China launched a health-care reform plan in 2009 aiming to achieve universal healthcare coverage by 2020, “which will make up the health service gap between migrant workers and the original urban population [54]. According to a report based on the national monitor and survey of migrant workers in 2013, the proportion of migrant worker without injury insurance and medical insurance had decreased from 2008 to 2013, as show in Table 1. This means that an alarmingly high 117.6 million migrant workers were without injury insurance and an even higher 136.9 million were without medical insurance in 2013 [53]. Because China’s economy is so dependent on the large number of migrant workers [55], it would be prudent for the government to improve their living standards and health situation.

Table 1 Proportion of the migrant workers without injury or medical insurance from 2008 to 2013 [50]

The health consequences of low levels of regulation of the food supply

Food supply quality, including food safety, is of great importance for the public’s health in populous countries including China. With rapid urbanization, China’s food safety faces numerous challenges which are magnified by industrialization and modernization. The conversion of agricultural land to other uses, soil fertility decline and shortage of freshwater all limit the location and type of agricultural production that can be undertaken. Not only do soil and water pollution indirectly affect food production through making some areas not suitable for agriculture, but they contribute directly to increased health risks through contaminating agricultural products. At present, food safety policies are not integrated with soil and water pollution management policies [56] thus doing little to mitigate the risks. In the most recent decade, illegal additives have posed a growing food safety problem for China, leading to new public health hazards, loss of public confidence and social distrust of the food industry [57]. Gutter oil recycled from waste oil collected from restaurant fryer grease traps, drains, and slaughterhouse waste has emerged as a serious issue, exposing the shortcomings of China’s food safety assurance system [58].

China has struggled with food safety issues for years, and the government has shown determination to reform laws, establish monitoring systems, and strengthen food safety regulation. In 2003, the State Food and Drug Administration of China (SFDA) was founded to consolidate food and drug regulation. In June 2009, the Food Safety Law of the People’s Republic of China came into effect, which is the core regulation used to ensure the safety and quality of food and protect the health of consumers. Under the Food Safety Law, a food control management system has been established, including the State Council’s Food Safety Committee, the Ministry of Health (MOH), the Ministry of Agriculture (MOA), the Administration of Quality Supervision, Inspection and Quarantine Department (AQSIQ), the Industry and Commerce Department (IAC) and the State Food and Drug Administration Department (SFDA). These central government agencies take the responsibility of administrative management at the national level, while at the local level, departments of health, agriculture, quality control, industrial and commercial, and food and drug are required to coordinate with each other to implement Food Safety Law [59]. Several data management systems related to food safety are running online now, such as the Animal Labelling and Disease Traceability System and the National Monitoring and Control Plan on Animal Drug Residues in Animals and Animal Products [57]. However, there remain problems and gaps in the supervision and administration of the overall food safety system. The relationship between central governments and local governments requires further clarification, and in particular the responsibility of ministries and governments at the local level needs to be more clearly defined. Media, consumers and third parties could also play a more important role in holding the management authorities to account for their activities. While significant advances have been made, food safety regulations and their coordination can be further strengthened [60].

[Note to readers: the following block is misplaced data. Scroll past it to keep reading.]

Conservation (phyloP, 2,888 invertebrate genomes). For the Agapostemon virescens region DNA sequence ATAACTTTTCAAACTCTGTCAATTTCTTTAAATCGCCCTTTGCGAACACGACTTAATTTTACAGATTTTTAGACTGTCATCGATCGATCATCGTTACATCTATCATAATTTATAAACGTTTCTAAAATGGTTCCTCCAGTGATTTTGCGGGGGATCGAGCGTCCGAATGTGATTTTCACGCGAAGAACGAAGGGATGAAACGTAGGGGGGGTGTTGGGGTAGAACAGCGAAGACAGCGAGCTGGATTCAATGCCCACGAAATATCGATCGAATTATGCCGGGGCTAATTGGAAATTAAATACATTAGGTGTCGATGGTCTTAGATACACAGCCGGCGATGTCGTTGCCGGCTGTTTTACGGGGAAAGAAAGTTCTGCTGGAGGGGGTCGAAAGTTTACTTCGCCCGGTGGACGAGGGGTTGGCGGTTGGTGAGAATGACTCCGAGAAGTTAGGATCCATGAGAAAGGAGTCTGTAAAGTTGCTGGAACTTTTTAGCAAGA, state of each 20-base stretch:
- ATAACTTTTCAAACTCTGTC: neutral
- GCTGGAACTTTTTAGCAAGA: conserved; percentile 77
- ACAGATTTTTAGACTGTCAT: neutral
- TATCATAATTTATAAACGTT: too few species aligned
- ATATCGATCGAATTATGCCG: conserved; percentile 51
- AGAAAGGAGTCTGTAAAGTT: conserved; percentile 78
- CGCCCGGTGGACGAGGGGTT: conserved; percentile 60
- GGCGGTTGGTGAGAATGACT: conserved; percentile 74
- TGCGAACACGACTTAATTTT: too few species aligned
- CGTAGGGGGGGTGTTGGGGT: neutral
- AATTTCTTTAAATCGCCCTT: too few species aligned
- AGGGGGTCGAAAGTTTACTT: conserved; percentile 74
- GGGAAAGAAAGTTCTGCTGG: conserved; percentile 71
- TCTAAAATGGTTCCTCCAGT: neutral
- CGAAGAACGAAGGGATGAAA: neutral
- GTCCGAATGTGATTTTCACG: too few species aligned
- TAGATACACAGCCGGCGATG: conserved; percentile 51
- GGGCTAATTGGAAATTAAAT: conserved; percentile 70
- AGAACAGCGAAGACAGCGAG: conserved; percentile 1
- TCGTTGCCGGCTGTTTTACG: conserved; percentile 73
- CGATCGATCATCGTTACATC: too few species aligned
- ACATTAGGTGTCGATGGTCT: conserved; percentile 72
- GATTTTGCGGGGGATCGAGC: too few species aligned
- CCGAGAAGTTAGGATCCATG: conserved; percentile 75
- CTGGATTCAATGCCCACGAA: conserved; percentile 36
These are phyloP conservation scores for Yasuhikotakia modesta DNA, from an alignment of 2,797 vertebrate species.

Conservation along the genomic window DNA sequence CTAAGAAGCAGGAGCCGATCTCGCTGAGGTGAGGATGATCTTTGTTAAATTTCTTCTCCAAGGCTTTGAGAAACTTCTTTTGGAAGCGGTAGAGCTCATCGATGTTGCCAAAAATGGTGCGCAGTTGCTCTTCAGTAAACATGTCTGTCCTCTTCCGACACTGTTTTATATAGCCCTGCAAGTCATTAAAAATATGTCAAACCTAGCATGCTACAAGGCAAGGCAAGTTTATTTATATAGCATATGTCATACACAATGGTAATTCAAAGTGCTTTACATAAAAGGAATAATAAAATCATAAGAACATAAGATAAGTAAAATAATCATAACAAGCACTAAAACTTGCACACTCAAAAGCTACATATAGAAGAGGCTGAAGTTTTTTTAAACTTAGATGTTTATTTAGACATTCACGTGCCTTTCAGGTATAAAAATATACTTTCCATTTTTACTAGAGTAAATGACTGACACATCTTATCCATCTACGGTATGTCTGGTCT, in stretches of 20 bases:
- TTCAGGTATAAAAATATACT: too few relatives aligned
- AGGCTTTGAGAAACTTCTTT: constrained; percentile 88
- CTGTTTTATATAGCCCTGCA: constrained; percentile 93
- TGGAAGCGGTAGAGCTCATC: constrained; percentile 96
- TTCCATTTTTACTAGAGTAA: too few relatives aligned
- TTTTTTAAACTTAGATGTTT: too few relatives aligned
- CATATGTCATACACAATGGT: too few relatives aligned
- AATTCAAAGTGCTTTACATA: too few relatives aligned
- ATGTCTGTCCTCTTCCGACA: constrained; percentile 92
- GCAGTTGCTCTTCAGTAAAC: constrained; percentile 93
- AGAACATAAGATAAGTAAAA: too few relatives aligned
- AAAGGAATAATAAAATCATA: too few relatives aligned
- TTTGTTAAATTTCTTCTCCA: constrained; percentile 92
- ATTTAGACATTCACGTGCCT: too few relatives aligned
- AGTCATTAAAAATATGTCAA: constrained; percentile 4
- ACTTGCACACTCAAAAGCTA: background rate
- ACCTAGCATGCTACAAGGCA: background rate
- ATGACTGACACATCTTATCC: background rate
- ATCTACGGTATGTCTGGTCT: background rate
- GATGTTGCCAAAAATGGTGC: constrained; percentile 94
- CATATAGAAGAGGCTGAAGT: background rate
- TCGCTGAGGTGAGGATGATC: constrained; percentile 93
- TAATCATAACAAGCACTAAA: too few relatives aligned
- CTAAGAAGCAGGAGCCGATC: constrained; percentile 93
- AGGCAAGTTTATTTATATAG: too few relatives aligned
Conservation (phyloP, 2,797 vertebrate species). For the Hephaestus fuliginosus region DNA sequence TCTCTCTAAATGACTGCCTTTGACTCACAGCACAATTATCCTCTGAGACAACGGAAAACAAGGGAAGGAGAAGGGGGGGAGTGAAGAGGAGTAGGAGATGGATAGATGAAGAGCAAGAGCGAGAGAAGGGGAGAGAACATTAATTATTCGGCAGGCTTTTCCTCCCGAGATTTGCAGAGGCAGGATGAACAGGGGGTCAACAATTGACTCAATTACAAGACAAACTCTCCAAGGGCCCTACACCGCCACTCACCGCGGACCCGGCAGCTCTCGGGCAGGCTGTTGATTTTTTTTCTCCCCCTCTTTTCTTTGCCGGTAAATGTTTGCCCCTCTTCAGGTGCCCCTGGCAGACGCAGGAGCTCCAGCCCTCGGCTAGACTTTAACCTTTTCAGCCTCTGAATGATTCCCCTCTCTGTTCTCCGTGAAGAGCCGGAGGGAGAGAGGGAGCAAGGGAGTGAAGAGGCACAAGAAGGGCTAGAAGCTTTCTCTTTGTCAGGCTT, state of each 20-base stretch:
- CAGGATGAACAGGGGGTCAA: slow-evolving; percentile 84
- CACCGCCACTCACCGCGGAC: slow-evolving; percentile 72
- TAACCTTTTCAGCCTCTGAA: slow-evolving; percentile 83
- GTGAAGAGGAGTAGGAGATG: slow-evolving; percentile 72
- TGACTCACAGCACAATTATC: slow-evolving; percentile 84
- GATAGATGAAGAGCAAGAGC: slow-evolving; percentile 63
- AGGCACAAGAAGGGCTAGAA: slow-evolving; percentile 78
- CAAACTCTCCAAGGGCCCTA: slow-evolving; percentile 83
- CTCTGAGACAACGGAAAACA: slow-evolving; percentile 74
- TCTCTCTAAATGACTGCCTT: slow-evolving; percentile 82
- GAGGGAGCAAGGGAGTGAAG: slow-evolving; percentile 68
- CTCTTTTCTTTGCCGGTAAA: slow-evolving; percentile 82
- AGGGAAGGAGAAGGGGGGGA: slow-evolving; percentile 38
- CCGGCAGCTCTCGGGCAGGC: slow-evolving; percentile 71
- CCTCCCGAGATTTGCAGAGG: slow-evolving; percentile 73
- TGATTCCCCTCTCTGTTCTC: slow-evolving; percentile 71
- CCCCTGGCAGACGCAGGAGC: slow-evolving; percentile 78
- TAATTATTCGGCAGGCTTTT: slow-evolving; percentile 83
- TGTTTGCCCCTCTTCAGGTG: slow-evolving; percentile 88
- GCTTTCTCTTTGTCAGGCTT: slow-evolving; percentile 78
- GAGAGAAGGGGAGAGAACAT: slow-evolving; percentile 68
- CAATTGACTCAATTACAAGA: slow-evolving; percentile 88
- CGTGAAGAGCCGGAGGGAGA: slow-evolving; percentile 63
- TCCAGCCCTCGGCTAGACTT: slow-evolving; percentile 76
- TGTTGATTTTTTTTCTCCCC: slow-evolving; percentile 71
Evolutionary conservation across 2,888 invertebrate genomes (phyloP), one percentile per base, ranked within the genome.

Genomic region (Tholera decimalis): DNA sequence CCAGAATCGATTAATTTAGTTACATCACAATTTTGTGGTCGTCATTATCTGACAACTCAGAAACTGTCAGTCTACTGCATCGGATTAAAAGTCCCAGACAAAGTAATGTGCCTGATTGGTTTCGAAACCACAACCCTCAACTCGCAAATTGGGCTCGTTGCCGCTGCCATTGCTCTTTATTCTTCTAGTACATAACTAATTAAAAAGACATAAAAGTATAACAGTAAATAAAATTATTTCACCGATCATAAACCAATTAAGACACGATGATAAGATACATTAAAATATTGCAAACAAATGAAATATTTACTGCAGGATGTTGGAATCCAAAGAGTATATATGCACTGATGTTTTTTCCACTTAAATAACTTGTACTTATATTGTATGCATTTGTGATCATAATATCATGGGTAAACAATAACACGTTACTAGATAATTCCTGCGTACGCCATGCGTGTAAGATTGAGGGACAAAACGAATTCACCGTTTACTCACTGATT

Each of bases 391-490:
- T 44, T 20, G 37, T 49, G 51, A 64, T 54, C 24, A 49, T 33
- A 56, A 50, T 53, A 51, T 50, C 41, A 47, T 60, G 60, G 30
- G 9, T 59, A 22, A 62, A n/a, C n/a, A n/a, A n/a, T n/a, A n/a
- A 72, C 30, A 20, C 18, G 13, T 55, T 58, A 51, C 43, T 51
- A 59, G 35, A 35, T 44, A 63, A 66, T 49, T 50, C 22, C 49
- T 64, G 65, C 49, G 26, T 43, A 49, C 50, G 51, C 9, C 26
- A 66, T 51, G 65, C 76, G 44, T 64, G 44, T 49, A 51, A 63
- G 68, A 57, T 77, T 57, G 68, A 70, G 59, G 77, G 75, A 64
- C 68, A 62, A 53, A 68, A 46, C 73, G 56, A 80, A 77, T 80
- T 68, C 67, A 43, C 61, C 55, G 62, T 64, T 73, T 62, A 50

Posing multi-level solutions: national, local and individual levels

A multi-level understanding of the relationship between the features of China’s urbanization, urban environmental change and risks to public health provides the basis for identifying interventions at national, local and individual levels. Following from the evidence provided in this review, attention needs to be focused on the following key public health domains: a pollution-free environment, a safe and diverse food supply, a health system that addresses the needs of hard-to-reach groups, planning for healthy cities/communities, and health behaviour change education. Concerted and coordinated action by the central government, the local government and the public in each of these areas could advance the goal of health and wellbeing for all of China’s citizens. Figure 4 describes the major categories of health promoting activity alongside the administrative or governance level which has major responsibility for the activity, the types of regulatory or change mechanism which would be involved, and examples of the types of measurable indicators of achievement towards the shared goal of improved health and well-being. In the sections that follow we provide more concrete examples at the three levels.

Fig. 4
figure 4

Strategy at national, local and individual level for health and better life

Strategy at national level